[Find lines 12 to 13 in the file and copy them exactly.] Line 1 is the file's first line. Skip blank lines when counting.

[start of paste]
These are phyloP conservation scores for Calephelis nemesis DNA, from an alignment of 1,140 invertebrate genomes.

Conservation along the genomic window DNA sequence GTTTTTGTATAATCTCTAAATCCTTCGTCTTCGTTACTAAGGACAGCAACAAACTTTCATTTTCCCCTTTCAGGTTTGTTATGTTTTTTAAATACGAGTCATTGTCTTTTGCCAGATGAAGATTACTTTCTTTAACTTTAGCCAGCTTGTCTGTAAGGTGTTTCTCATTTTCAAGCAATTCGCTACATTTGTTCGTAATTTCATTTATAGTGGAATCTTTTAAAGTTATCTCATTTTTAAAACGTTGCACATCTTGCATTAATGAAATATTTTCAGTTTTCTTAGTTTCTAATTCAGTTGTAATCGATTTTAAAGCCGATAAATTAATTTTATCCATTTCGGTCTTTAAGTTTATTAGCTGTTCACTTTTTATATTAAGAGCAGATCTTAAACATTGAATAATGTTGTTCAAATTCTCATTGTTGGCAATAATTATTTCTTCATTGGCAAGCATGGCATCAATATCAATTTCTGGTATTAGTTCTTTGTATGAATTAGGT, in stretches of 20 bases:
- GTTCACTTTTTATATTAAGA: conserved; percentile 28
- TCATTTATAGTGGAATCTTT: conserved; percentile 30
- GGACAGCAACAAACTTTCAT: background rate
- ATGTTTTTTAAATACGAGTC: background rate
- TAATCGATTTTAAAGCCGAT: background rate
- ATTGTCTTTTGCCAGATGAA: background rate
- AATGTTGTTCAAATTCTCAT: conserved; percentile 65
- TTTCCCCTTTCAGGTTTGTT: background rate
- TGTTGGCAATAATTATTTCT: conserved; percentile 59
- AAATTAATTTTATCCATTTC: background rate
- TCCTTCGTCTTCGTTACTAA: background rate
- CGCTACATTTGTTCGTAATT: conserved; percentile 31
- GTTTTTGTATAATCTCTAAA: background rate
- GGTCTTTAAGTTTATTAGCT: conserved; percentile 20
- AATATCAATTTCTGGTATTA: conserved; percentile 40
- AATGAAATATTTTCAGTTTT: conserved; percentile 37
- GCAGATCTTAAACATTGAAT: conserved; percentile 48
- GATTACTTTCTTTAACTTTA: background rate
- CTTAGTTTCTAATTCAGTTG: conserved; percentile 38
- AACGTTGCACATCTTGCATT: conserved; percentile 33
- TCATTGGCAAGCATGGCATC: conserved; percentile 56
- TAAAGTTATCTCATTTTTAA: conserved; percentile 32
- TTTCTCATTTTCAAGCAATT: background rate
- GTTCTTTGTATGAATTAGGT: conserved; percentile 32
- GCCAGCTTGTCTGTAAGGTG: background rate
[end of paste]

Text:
- AAATTAATTTTATCCATTTC: background rate
- TCCTTCGTCTTCGTTACTAA: background rate